Males rapidly adjust sperm speed to beat rivals, study finds

October 30, 2017, University of Otago
Human sperm stained for semen quality testing in the clinical laboratory. Credit: Bobjgalindo/Wikipedia

Joint research by the University of Otago and University of Canterbury has revealed that male salmon can adjust their sperm's swimming speed if competing with a rival to reproduce.

Michael Bartlett, a PhD student in the University of Canterbury's School of Biological Sciences, says that males of many species fight to establish social dominance and control over access to females and the opportunity to reproduce.

His PhD research was carried out as part of a Marsden Fund grant held by his principal supervisor Dr Patrice Rosengrave, a research fellow in the Department of Anatomy at the University of Otago and also a fellow in the School of Biological Sciences at Canterbury.

It involved investigating the link between male social status (dominance), which reflects competition risk, and sperm quality (sperm swimming ) in chinook salmon.

"Males adjust their sperm swimming speed when their social status/sperm competition risk changes (increasing speed with increased risk) in less than 48 hours," he says.

His paper, "Sperm competition risk drives rapid ejaculate adjustments mediated by " has been published in open access journal eLife.

His discovery contributes to a better understanding of the reproductive biology of , a species that is valued both commercially and culturally and is of conservation concern.

Improved knowledge of the effects that seminal fluid has on sperm function may also have important consequences for our wider understanding of male fertility, he says.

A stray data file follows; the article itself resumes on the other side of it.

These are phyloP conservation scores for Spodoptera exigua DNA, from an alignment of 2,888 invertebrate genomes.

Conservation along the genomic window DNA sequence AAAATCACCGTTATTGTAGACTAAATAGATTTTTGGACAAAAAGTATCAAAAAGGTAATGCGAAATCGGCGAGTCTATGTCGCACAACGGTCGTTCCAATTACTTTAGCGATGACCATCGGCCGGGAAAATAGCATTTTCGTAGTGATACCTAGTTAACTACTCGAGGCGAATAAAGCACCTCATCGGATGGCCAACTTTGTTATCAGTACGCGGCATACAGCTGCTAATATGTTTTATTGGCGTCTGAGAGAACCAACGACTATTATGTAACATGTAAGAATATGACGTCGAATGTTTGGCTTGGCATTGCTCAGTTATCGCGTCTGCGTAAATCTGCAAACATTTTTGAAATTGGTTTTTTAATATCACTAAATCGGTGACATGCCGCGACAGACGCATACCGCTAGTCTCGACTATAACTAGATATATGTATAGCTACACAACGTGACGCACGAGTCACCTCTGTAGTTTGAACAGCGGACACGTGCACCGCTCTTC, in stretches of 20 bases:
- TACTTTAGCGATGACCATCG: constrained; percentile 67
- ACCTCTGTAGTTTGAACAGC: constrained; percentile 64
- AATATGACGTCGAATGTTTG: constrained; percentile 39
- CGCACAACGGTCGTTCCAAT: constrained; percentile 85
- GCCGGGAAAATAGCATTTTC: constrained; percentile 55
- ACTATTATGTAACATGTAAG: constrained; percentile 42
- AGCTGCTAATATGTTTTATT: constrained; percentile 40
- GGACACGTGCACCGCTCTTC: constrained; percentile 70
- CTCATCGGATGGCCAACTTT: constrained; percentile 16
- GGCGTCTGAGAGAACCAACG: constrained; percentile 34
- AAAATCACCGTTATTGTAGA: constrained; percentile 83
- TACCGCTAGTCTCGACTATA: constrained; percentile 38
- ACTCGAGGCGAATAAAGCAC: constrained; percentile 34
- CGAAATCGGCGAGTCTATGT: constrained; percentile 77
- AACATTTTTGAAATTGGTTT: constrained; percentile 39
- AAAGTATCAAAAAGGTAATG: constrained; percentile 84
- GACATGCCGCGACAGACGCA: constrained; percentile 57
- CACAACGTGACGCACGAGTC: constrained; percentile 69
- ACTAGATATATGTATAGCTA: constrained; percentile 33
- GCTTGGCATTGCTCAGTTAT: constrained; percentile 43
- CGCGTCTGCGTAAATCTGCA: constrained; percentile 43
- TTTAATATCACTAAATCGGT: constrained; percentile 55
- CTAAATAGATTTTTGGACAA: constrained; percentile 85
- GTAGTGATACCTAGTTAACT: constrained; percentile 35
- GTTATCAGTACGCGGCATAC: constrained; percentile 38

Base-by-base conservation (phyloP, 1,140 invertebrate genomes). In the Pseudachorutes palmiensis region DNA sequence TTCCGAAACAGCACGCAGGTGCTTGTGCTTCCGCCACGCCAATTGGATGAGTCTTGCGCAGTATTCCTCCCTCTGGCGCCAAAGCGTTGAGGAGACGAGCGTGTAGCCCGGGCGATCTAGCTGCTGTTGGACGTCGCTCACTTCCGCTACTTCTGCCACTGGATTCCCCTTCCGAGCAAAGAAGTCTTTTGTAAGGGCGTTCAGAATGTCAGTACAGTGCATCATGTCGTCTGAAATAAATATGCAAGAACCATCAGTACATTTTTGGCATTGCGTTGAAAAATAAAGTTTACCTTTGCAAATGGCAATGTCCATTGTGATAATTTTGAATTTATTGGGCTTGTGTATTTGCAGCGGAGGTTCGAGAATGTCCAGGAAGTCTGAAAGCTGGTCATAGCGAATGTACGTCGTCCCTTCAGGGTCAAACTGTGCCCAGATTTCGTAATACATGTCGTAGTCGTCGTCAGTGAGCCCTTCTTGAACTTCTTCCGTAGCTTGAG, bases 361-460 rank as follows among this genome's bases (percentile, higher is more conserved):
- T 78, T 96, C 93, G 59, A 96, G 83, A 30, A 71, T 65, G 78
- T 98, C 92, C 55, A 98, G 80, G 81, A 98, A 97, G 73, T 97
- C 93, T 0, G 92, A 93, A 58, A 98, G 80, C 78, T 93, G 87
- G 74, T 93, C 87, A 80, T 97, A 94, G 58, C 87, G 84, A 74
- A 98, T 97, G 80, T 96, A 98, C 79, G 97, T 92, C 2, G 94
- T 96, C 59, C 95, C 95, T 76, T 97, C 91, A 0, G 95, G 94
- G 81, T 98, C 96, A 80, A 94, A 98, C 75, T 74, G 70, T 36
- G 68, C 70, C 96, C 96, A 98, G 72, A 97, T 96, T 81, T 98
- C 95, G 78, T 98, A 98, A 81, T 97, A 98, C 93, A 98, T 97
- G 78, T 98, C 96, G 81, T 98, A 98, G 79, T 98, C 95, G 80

"We found that when males changed their sperm velocity (via seminal fluid) that this altered the number of eggs that they fertilised relative to a rival male. In other words, the adjustment of sperm velocity altered male reproductive success and therefore fitness.

"This rapid change in sperm speed is caused by differences in seminal fluid, not the sperm themselves. At present, we still don't know what component of seminal fluid is involved.

"Taken together, our results provide novel insight into the evolution of male ."

Professor Neil Gemmell from Otago's Department of Anatomy was also involved in the study, as was Dr Tammy Steeves, from the School of Biological Sciences at Canterbury.

Dr Rosengrave, who has been working in Professor Gemmell's laboratory, says the males that are socially dominant, and have good mating positions close to females, put resources into being "good fighters". They "beat up" and chase away the socially subdominant males.

"When we did competitive fertilisation experiments, we raced sperm from two males to see who fertilised the greatest amount of eggs. Those males with fast sperm fertilised more eggs, and the seminal from males with fast sperm sped up the sperm of other ."

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